19th Summer Session of Salzburg Law School on International Criminal Law, Humanitarian Law and Human Rights Law
19th Summer Session of Salzburg Law School on International Criminal Law, Humanitarian Law and Human Rights Law: 'Between Codification and Progressive Development: International Criminal Law after Rome and Kampala’
The Salzburg Law School on International Criminal Law, Humanitarian Law and Human Rights Law (SLS) welcomes applications for its Nineteenth Summer Session, Sunday 30 July to Wednesday 9 August 2017.
The upcoming session will focus on substantive international criminal law. SLS 2017 will analyse the classic doctrinal concept of international criminal law as a branch of international law, its legal basis and its contemporary relevance. We will assess the development of crimes and categories of crimes under international law within and outside the Rome Statute system. This includes evaluating methods for the identification of customary international law, monitoring codification efforts, e.g. regarding a Convention on Crimes against Humanity, and having a look at potential future developments, e.g., with a view to crimes against the environment. SLS will discuss developments within the ASP Working Group on Amendments on the further harmonization of international criminal law applicable in armed conflicts of international and non-international character, adding the use and the threat to use nuclear weapons in the definition of war crimes, and including the crime of terrorism and the crime of international drug trafficking in article 5 of the Rome Statute.
2017 might be the turning point for individual criminal responsibility for the unlawful use of force. SLS 2017 will thoroughly analyse the definition of the crime of aggression adopted by the Kampala Review Conference, the conditions for the International Criminal Court’s exercise of jurisdiction, as well as the outlook for an activation decision to be taken at the 2017 Assembly of States Party. In addition, SLS 2017 will provide insight on the underlying rules of the use of force under international law. The scope and ius cogens character of the prohibition of the use of force, its exceptions as provided in the Charter of the United Nations, as well as potential ‘grey areas’, in particular, the question of unauthorized humanitarian interventions. One session will be dedicated to the origins of a prohibition and criminalization of the unlawful use of force under Islamic law.
Finally, SLS 2017 will provide ample opportunity to debate current developments in the field of international criminal law, e.g. the principle of irrelevance of official capacity and the impact of three recent withdrawals by African members States on the future of international criminal justice. Court officials will provide an update on the latest jurisprudence of the ICC and we will continue our project on international criminal law in cinema.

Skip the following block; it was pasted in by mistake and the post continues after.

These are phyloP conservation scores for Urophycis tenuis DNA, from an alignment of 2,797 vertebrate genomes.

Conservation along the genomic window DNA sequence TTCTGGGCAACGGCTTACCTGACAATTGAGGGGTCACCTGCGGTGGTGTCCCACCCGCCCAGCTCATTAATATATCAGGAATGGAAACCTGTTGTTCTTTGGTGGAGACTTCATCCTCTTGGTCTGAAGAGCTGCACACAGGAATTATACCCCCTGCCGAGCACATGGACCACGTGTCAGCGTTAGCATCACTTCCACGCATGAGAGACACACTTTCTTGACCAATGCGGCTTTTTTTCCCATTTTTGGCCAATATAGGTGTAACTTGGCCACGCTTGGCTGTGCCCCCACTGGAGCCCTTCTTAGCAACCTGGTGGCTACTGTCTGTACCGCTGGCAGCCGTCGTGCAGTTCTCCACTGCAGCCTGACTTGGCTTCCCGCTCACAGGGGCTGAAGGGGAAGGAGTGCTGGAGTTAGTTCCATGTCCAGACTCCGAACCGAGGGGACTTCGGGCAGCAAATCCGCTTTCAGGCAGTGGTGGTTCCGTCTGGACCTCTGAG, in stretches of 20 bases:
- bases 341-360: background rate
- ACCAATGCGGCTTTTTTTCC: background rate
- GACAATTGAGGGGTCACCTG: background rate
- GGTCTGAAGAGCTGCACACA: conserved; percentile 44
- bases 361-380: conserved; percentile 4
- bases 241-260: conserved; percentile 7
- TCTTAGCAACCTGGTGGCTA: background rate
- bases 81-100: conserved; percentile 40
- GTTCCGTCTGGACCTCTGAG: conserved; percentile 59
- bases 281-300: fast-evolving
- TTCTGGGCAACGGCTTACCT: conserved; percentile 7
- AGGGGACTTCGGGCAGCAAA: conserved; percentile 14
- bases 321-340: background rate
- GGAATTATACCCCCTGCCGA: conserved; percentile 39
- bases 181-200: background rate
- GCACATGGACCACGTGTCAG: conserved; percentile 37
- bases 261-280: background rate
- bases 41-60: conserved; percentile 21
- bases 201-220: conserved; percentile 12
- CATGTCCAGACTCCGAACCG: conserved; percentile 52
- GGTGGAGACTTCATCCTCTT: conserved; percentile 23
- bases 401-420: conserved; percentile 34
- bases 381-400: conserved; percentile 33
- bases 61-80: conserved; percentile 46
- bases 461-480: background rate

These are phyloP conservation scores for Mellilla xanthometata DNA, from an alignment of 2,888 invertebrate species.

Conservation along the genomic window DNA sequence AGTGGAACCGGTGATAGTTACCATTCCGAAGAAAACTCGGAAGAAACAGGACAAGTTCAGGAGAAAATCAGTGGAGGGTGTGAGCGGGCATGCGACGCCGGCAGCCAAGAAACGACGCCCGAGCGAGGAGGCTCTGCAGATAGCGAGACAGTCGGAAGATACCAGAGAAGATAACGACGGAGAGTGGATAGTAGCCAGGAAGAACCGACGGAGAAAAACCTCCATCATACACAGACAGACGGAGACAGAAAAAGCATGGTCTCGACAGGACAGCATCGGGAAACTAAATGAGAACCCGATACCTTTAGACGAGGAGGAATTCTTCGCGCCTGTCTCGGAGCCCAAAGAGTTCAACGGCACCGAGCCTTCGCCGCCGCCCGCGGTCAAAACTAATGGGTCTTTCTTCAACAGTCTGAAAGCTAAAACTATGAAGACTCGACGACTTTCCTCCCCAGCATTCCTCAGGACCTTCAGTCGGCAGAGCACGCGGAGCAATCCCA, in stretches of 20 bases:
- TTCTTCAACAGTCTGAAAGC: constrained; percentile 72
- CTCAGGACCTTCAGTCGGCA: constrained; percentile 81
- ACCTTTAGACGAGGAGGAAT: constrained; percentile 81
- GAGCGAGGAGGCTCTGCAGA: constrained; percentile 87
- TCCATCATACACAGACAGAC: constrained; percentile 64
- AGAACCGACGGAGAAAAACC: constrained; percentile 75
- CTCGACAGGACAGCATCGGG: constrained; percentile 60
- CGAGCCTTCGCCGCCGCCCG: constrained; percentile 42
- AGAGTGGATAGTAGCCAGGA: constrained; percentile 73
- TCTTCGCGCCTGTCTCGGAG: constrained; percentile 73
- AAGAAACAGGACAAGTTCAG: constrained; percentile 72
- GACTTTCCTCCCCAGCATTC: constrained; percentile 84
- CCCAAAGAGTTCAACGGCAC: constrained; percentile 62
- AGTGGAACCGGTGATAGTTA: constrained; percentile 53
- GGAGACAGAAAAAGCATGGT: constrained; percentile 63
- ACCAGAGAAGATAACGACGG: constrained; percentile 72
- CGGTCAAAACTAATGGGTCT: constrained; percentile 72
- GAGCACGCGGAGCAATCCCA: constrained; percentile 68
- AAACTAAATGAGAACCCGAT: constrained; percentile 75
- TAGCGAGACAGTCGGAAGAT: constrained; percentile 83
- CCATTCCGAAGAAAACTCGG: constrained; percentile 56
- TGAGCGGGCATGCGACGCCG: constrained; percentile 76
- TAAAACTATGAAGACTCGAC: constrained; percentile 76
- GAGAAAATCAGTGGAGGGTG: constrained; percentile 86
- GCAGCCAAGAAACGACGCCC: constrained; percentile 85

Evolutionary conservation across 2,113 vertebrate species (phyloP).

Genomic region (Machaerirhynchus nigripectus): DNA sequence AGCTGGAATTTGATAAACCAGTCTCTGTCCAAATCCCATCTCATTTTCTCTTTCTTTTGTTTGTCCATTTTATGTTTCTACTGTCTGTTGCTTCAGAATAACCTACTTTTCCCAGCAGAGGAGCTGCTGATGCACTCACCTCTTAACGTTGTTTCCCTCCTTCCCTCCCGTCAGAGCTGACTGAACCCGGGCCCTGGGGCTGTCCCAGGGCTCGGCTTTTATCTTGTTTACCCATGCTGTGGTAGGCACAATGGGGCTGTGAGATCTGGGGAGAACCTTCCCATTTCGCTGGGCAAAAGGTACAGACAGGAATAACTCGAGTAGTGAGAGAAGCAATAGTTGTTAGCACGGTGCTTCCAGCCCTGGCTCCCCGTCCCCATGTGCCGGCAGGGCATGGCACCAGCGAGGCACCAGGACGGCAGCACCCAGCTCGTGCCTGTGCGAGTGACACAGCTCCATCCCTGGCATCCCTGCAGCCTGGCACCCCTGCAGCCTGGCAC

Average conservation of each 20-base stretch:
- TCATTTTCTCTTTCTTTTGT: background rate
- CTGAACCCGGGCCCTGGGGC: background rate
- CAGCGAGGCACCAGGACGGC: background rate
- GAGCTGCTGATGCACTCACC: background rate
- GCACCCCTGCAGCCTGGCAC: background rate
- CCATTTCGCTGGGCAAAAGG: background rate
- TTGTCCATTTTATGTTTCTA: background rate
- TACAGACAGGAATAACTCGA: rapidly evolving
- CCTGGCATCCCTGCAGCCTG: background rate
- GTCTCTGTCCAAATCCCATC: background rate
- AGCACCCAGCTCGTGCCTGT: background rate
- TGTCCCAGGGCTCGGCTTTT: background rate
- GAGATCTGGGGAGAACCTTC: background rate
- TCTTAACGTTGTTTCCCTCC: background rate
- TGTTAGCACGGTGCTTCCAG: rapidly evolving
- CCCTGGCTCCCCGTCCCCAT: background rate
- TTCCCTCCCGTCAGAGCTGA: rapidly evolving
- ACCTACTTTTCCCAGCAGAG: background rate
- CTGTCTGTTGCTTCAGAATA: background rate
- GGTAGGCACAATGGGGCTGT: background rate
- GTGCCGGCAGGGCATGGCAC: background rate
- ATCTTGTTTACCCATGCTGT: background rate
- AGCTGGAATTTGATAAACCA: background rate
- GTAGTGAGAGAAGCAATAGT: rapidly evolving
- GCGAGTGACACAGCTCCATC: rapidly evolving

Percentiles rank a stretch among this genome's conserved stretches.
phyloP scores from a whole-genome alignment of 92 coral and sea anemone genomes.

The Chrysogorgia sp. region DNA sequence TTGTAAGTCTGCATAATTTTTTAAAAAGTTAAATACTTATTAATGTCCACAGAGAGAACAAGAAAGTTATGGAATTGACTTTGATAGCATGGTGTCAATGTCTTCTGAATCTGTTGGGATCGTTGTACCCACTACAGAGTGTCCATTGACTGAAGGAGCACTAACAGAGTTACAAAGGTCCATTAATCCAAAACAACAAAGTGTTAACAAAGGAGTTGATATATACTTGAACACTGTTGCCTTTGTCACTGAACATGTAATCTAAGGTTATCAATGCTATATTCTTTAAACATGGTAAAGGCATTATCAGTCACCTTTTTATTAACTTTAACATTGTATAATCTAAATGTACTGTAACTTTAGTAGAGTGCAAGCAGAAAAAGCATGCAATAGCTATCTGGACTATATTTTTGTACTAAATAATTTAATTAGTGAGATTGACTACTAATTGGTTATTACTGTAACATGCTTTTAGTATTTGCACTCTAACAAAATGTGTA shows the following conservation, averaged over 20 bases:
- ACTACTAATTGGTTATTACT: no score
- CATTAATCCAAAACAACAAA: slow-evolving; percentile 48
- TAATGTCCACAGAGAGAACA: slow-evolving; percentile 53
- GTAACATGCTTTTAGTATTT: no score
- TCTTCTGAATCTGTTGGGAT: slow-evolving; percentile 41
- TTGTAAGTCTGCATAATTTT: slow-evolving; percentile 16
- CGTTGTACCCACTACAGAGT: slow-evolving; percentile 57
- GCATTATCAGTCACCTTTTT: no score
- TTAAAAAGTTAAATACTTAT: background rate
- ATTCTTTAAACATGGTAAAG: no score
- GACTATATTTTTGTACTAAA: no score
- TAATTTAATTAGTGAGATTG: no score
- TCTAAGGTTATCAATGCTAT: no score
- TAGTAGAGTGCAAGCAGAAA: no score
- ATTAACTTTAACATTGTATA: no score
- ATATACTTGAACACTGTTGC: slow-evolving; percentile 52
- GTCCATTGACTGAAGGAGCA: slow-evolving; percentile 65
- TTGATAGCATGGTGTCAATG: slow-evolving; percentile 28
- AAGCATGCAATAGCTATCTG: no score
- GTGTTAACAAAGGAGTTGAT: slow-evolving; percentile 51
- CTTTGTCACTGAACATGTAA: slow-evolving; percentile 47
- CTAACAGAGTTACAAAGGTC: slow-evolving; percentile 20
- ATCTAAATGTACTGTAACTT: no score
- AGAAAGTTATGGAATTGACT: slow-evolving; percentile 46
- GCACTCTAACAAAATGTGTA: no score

Confirmed speakers include Mr. Gilbert Bitti, Senior Legal Advisor to the Pre-Trial Division, ICC; Dr. Yassin M. Brunger, Lecturer in Human Rights Law, Queen's University Belfast; Ms. Eleni Chaitidou, Legal Officer at the Pre-Trial Division, ICC; Prof. Roger Clark, Board of Governors Professor, Rutgers University School of Law; Dr. David Donat Cattin, Secretary-General, Parliamentarians for Global Action; Adjunct Assistant Professor of International Law, Centre for Global Affairs, New York University; Prof. Dr. Dr. h.c. mult. Albin Eser, Director emeritus of the Max Planck Institute for Foreign and International Criminal Law, Freiburg; Former Judge at the International Criminal Tribunal for the former Yugoslavia; Dr. Mohamed Elewa Badar, Reader in Comparative and International Criminal Law and Islamic Law, Northumbria University; Prof. Benjamin Ferencz, A leading Nuremberg Prosecutor with continuous efforts to enhance international criminal law and its enforcement (lecture via video message); Prof. Don Ferencz, Convenor, The Global Institute for the Prevention of Aggression; Visiting Professor, School of Law, Middlesex University; Research Associate, Oxford University Faculty of Law Centre for Criminology; Prof. William A. Schabas, OC MRIA, Professor of International Law, School of Law, Middlesex University, Professor of International Criminal Law and Human Rights, Leiden University; Prof. Jennifer Trahan, Associate Clinical Professor of Global Affairs, New York University; Chair, American Branch of the International Law Association, ICC Committee; American Bar Association, ICC Task Force; Dr. Astrid Reisinger Coracini, Lecturer, University of Salzburg; Director of the Salzburg Law School on International Criminal Law, Humanitarian Law and Human Rights Law.